Rep. Jay Inslee, a New Democrat from Washington state, co-sponsored a measure that set the patent at 12 years. It also included language that consumer groups said would allow near-automatic renewals of exclusivity periods if manufacturers changed dosages or delivery methods.

The New Democrats voted to endorse the proposal, throwing the full weight of the caucus behind it and lobbying party leaders to support it. With consumer groups too busy fighting on multiple fronts over big-ticket items like the public option, the measure became law. BIO won its 12-year patents and named Melissa Bean its "legislator of the year" for 2009-2010. The group’s press release specifically citied her membership in the New Democrat Coalition and praised her leadership on biologics.

Bonuses and Mortgages

In early 2009, the New Democrats worked to win concessions for the financial services industry as well. When Congress took up a bill that would have heavily taxed the bonuses handed out by the bailed-out insurance giant AIG, four of the six Democrats who voted against the measure were New Democrats. The bill passed with overwhelming bipartisan support, 328-93. On other measures to rein in large bonuses, New Democrats, Melissa Bean in particular, sided with Republicans to oppose or weaken restrictions.

The New Democrats also waded into the battle over mortgage legislation.

Since 2007, consumer advocates had been pressing Congress to revise bankruptcy laws so judges could adjust mortgages on primary residences in the same way they could adjust nearly every other kind of loan during bankruptcy proceedings. Bankruptcy law experts and consumer advocates believed the measure would reduce the number of foreclosures, but banks strongly opposed the practice, which they labeled "cramdown." A vote for cramdown, they told lawmakers, would be a vote for a second bailout, this time for irresponsible homeowners.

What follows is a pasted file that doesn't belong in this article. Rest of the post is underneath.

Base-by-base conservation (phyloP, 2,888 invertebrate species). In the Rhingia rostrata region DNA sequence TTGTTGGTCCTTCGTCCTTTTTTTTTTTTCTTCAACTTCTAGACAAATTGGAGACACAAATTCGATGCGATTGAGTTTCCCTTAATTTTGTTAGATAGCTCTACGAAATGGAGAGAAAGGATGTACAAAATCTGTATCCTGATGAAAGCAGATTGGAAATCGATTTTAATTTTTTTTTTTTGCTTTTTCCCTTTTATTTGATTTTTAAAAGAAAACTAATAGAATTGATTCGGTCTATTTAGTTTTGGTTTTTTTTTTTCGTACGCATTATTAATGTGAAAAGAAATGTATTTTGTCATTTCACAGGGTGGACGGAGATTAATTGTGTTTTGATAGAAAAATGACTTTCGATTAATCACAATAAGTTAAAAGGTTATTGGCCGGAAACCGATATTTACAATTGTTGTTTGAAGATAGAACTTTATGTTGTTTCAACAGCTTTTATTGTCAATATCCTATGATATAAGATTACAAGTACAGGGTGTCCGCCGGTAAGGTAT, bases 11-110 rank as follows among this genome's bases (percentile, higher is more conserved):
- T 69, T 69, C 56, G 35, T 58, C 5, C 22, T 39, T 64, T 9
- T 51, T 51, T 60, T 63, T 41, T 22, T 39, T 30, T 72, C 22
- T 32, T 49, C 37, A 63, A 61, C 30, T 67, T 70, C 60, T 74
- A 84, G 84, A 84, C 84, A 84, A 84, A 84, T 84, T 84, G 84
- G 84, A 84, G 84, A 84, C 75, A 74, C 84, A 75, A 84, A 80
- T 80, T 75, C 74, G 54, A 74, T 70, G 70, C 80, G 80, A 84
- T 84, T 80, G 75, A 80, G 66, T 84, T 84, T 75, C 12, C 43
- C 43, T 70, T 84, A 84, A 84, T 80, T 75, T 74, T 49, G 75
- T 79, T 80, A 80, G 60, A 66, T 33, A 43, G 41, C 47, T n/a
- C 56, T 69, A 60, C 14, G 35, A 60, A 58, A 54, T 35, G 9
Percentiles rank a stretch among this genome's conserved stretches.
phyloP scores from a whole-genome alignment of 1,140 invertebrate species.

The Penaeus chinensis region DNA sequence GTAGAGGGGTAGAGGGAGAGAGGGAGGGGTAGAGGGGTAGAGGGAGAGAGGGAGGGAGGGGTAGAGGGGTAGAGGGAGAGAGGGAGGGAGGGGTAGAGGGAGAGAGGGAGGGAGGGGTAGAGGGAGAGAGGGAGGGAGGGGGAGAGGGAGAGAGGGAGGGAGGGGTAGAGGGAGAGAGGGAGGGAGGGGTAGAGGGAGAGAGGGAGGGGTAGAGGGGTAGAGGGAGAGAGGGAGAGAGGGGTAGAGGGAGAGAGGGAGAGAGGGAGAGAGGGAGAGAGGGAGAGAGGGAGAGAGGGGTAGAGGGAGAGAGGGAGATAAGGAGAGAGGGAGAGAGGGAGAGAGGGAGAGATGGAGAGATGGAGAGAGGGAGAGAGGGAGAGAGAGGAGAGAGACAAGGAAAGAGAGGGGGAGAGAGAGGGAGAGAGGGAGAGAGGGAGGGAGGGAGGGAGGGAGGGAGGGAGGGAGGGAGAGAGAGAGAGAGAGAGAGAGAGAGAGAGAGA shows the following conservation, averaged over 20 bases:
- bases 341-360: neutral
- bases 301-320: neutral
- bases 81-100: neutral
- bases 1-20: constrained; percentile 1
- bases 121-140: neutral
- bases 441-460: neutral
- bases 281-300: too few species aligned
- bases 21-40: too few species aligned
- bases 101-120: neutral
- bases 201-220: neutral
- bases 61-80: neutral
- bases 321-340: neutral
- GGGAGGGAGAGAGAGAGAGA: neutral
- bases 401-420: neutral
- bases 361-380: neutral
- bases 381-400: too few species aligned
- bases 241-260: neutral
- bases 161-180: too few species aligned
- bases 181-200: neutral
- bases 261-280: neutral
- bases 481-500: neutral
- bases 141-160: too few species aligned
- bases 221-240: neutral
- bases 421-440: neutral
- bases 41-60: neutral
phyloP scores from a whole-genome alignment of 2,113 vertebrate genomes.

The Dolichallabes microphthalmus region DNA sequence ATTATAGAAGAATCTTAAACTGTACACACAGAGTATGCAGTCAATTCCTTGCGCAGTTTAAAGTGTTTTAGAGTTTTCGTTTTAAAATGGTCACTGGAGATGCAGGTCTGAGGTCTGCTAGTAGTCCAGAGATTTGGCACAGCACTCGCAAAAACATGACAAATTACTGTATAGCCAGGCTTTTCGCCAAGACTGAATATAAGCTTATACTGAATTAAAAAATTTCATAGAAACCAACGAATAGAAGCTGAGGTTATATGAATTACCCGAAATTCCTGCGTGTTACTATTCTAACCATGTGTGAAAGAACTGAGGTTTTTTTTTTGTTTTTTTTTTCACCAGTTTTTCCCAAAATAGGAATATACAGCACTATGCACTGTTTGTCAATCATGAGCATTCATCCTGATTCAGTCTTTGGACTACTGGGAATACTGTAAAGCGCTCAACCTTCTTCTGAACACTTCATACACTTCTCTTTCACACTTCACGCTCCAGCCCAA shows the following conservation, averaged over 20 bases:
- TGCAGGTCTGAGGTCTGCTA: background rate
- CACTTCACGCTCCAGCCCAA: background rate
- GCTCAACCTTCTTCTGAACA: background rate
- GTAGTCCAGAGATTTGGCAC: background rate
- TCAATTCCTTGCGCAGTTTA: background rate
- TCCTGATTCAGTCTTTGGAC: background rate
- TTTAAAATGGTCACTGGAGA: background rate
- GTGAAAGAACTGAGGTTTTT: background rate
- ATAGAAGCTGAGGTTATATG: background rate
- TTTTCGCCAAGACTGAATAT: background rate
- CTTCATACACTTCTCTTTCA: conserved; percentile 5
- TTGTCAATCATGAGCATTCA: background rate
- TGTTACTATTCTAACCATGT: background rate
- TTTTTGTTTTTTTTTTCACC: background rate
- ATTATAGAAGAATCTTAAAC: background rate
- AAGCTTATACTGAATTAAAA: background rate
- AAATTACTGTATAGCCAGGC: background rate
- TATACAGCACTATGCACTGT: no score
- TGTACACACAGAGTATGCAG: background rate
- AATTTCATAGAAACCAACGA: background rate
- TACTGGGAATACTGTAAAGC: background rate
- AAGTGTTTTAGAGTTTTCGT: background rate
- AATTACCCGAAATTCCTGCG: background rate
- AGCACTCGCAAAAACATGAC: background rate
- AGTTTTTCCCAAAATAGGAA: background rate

New Democrats joined Blue Dogs to delay votes whenever the measure came up. After one such delay in March 2009, the New Democrats’ leader, then-Rep. Tauscher, told reporters, "[I]t shows we have bench strength, it shows we can flex." (Tauscher did not return ProPublica's request for an interview.)

Helping coordinate the cramdown opposition was the new executive director for the New Democrats, Adam Pase. Before coming to Congress in 2005, Pase had worked as a low-level lobbyist for 21st Century Group, representing several biotech companies. He had also represented the now-defunct Coalition for Fair and Affordable Lending, a lobbying group set up by the subprime industry.

The New Democrats were never able to fully kill the measure, but after months of delays, they inserted provisions that made it harder for homeowners to qualify for cramdown adjustments, forcing them to exhaust a series of other measures first.

When the bill finally reached the Senate in April, it arrived in the midst of healthcare reform, and cramdown failed to pass. On the eve of its defeat, Democratic Sen. Dick Durbin of Illinois, a staunch supporter of the measure, said that when it came to influencing Congress, the banks "frankly own the place."

Today, homeowners facing foreclosure can try to get their loans adjusted through the federal Home Affordable Modification Program (HAMP), which has been plagued by troubles since it began in 2009 and has been able to modify only half a million mortgages. Or they can simply walk away from their homes.

While cramdown would not have been an overarching solution to the crisis, “there’s no question that bringing loan balances down to home values would have prevented a lot of the foreclosures that have happened,” Alan White, a professor of bankruptcy law at Valparaiso University, told ProPublica in a recent interview.

The New Democrats continued